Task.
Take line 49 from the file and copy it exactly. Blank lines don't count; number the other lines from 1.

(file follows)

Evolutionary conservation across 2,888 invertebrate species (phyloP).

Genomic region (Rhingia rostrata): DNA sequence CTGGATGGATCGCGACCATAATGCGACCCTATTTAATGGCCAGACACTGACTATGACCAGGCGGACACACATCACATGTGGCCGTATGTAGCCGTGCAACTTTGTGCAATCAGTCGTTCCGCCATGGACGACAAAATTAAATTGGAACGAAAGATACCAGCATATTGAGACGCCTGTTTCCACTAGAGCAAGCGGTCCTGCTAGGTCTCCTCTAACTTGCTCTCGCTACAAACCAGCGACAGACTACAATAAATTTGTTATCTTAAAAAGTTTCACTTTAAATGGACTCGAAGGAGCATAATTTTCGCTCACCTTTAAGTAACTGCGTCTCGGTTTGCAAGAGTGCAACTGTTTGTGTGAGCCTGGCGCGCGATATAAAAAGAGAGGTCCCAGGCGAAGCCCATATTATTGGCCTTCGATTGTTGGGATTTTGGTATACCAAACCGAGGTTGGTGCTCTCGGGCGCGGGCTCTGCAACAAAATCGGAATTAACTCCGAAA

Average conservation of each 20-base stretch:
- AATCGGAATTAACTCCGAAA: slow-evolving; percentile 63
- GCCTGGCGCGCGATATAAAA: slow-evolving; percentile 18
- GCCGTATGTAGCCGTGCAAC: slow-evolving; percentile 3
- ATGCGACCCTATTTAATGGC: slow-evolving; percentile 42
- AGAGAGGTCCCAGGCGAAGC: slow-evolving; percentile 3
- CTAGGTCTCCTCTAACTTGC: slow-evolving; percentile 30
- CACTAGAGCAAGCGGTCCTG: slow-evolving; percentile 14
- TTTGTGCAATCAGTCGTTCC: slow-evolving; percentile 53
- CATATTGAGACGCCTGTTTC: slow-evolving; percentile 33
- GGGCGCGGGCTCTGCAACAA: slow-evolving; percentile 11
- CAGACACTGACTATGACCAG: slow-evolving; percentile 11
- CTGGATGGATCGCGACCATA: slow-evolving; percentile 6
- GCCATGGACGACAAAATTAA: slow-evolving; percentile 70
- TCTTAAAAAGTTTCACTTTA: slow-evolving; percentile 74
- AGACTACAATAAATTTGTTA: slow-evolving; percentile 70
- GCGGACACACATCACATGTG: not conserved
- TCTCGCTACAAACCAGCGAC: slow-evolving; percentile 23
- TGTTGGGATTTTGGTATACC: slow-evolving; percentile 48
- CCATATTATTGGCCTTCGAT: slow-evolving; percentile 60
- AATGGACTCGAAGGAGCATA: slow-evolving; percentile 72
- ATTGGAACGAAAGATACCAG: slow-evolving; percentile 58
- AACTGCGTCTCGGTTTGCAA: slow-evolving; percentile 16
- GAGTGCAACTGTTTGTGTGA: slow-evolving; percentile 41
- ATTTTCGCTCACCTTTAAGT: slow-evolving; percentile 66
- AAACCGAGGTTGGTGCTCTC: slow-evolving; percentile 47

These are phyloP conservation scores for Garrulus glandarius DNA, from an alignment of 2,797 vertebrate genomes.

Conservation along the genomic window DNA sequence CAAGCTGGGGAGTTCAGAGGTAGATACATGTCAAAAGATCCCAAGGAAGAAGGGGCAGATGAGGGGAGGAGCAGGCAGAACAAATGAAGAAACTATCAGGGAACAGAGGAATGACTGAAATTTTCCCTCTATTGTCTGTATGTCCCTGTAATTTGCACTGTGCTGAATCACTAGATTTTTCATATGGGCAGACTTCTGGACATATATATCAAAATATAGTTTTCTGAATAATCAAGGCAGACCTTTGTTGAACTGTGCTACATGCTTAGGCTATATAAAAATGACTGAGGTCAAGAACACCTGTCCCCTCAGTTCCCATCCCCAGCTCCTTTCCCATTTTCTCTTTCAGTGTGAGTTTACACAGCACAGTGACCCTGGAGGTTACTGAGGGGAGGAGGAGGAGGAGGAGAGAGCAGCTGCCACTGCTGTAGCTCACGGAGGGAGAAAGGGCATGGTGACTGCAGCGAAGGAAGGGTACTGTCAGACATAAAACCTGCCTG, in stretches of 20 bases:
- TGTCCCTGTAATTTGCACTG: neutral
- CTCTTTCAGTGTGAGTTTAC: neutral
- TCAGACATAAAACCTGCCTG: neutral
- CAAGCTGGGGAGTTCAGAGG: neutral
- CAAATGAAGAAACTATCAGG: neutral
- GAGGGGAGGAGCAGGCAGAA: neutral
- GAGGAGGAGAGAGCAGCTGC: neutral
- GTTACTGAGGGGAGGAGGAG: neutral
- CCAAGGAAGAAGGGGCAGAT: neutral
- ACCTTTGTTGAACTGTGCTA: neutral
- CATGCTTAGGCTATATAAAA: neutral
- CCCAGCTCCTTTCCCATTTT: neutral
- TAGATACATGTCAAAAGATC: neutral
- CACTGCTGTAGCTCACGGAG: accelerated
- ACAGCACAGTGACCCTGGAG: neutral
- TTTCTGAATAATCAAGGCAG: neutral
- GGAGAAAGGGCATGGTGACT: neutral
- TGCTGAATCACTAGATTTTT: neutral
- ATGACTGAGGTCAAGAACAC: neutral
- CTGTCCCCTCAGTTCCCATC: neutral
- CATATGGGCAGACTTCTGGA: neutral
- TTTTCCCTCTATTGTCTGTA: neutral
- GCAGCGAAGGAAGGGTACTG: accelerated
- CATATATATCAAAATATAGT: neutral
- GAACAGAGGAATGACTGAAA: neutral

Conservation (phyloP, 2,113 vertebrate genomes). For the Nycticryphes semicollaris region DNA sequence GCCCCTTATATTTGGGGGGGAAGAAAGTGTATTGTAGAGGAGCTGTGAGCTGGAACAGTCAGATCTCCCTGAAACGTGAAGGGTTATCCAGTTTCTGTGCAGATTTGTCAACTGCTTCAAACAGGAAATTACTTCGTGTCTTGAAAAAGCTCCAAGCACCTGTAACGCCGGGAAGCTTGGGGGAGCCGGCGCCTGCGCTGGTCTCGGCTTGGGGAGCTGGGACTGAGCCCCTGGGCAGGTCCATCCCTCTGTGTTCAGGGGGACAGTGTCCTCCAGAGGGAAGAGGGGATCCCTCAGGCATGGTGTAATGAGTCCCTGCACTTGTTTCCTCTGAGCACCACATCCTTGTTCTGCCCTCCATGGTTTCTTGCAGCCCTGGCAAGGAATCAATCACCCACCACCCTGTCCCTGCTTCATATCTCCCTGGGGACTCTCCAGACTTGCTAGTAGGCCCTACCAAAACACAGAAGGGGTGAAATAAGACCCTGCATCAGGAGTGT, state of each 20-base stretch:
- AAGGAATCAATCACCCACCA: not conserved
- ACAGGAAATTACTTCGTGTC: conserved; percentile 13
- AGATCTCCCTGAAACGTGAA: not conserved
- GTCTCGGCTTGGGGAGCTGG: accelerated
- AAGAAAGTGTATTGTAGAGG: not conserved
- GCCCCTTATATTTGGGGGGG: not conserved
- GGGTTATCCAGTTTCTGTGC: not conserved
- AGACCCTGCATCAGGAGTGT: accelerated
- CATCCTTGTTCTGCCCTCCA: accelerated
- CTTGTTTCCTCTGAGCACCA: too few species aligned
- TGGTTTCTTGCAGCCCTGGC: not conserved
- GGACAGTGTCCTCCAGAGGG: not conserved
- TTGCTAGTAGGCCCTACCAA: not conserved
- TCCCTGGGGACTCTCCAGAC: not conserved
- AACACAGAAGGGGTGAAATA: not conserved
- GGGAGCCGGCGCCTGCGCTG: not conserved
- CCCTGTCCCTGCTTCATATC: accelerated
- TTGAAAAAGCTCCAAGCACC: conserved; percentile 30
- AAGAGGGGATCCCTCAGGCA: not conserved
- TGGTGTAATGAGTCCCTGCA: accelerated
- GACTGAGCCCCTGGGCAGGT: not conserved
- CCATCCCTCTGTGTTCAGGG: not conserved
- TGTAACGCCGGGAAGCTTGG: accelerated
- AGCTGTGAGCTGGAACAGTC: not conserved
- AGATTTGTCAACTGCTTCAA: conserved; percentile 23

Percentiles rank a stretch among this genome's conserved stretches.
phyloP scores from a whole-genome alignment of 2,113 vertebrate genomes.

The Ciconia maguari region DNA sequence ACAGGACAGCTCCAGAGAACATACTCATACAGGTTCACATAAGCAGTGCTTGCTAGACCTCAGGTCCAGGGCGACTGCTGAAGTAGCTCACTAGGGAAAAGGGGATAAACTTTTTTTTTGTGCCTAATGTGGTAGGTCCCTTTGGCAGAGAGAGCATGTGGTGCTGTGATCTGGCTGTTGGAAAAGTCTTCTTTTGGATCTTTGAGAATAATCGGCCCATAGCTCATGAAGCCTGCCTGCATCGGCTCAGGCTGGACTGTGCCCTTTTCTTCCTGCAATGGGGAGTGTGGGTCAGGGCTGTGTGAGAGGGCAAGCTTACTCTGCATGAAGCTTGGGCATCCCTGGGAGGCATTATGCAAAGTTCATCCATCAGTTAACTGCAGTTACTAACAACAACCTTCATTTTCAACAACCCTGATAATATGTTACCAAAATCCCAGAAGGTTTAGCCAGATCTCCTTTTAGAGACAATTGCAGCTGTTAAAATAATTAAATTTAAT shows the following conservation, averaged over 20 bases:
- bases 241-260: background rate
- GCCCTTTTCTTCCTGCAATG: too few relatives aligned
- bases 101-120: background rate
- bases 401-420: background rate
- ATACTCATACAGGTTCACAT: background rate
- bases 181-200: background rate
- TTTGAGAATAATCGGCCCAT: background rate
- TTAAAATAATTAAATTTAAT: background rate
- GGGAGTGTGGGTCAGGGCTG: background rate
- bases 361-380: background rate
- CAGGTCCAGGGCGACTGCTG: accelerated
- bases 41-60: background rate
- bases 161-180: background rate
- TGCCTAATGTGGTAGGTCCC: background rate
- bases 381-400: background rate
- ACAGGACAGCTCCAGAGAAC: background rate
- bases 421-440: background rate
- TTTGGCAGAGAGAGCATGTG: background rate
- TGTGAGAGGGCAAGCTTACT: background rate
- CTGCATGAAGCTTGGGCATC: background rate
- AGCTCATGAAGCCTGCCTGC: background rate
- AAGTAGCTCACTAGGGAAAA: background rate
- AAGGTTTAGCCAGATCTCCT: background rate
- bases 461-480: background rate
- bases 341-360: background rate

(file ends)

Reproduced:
- ATGACTGAGGTCAAGAACAC: neutral